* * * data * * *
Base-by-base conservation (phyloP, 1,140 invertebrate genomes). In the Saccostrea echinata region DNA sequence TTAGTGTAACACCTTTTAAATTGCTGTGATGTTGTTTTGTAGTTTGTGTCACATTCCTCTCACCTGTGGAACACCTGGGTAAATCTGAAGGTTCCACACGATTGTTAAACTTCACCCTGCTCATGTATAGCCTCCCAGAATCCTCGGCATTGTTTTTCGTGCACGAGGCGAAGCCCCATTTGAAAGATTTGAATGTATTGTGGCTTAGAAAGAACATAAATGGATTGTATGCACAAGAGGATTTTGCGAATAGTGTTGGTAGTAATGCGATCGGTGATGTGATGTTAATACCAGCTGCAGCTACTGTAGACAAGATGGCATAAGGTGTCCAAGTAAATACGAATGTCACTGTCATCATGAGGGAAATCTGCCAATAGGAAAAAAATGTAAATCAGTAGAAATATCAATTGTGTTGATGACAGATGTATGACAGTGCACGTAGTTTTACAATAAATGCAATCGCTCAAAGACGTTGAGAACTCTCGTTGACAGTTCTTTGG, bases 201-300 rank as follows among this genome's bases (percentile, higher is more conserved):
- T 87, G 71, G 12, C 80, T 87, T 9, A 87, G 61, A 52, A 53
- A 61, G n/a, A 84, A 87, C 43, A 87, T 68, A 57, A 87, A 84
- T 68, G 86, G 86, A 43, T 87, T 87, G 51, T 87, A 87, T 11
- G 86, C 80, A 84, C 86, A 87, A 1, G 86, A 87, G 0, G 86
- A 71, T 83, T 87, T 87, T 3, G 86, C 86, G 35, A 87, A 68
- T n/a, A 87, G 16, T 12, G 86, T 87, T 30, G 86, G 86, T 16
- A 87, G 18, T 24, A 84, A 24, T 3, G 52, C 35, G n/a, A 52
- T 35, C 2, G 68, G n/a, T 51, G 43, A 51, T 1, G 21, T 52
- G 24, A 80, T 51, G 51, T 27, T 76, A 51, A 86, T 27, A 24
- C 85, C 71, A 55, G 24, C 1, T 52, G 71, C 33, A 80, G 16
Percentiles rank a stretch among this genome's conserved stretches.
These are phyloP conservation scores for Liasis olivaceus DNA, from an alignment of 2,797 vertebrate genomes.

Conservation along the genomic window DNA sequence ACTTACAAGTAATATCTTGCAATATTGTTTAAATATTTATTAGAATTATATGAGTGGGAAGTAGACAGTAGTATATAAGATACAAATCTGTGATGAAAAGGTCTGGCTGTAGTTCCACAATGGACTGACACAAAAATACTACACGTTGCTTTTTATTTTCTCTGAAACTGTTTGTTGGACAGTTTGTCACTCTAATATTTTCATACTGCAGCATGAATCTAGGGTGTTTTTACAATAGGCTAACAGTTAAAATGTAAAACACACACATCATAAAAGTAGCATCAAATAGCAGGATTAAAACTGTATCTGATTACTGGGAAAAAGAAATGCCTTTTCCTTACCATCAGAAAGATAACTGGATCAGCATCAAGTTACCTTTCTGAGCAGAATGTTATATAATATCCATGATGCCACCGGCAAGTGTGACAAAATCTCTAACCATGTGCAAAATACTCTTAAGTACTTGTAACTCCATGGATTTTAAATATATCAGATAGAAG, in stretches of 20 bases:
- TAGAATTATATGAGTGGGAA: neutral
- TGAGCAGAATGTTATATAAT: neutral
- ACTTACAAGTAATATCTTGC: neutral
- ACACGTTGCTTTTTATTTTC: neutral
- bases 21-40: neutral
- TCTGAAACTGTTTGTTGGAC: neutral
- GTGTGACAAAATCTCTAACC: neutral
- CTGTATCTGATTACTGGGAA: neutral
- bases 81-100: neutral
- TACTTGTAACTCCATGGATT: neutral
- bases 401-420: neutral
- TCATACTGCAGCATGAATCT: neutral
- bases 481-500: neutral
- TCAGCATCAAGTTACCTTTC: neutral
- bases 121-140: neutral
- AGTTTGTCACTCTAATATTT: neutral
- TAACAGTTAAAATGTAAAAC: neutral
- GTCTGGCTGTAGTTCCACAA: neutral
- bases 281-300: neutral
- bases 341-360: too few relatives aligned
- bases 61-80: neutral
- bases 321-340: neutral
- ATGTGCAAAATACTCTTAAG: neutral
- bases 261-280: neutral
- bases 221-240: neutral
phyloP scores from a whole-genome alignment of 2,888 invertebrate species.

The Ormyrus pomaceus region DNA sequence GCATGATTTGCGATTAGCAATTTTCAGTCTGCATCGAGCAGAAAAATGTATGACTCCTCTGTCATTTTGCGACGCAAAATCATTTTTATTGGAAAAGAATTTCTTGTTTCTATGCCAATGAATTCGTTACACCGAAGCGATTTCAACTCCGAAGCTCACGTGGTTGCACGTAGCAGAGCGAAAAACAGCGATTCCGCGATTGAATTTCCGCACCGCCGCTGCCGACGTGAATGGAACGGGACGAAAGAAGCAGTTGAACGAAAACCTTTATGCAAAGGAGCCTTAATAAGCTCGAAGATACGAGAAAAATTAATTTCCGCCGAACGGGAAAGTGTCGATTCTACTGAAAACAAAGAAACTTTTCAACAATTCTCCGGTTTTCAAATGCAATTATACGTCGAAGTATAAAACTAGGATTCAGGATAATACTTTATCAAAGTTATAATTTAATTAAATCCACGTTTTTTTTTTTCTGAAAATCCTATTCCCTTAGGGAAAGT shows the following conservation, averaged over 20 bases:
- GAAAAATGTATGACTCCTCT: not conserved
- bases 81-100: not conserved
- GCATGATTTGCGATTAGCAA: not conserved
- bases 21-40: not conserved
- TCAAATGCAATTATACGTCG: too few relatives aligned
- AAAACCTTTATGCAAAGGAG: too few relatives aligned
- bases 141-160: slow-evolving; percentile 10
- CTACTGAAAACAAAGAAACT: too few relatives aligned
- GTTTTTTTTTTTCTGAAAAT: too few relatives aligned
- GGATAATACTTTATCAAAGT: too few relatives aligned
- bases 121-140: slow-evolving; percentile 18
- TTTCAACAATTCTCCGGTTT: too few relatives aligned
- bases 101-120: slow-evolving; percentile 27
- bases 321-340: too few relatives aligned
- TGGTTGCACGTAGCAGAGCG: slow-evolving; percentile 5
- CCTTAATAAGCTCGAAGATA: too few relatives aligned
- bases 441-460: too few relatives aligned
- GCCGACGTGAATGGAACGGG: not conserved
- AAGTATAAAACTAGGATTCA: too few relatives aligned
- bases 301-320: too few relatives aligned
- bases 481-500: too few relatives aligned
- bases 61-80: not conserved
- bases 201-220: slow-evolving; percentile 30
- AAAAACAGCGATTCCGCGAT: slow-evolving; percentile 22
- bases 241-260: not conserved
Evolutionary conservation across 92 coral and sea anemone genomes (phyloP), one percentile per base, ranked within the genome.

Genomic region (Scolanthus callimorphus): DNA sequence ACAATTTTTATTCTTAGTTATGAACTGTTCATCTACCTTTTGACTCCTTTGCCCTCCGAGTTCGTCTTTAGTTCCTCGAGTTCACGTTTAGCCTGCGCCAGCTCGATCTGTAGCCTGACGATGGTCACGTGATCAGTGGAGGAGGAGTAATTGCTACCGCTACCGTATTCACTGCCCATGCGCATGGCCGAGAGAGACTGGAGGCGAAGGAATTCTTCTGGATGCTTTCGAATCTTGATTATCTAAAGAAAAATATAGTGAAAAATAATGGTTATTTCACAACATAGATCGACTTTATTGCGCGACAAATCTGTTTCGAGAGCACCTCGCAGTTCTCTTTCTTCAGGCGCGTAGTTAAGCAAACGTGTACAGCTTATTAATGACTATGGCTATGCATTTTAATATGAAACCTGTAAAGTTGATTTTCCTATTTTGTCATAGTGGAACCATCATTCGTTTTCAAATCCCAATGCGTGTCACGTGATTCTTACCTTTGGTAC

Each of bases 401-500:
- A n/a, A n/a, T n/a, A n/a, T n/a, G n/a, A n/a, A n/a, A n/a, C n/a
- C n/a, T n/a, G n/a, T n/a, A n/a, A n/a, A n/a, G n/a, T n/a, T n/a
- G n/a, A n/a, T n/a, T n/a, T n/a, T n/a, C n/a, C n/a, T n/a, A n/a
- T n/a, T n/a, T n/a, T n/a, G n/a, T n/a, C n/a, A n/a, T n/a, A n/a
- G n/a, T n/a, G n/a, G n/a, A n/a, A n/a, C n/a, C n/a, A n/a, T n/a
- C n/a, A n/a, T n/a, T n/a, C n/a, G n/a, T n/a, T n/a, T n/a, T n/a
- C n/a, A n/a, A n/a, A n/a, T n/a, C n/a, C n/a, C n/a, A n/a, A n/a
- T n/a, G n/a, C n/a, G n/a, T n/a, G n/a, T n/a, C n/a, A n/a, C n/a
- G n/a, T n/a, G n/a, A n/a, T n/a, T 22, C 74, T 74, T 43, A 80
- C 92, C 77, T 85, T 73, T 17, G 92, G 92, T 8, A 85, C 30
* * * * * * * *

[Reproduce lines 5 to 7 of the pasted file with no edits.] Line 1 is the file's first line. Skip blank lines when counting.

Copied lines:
- G 86, C 80, A 84, C 86, A 87, A 1, G 86, A 87, G 0, G 86
- A 71, T 83, T 87, T 87, T 3, G 86, C 86, G 35, A 87, A 68
- T n/a, A 87, G 16, T 12, G 86, T 87, T 30, G 86, G 86, T 16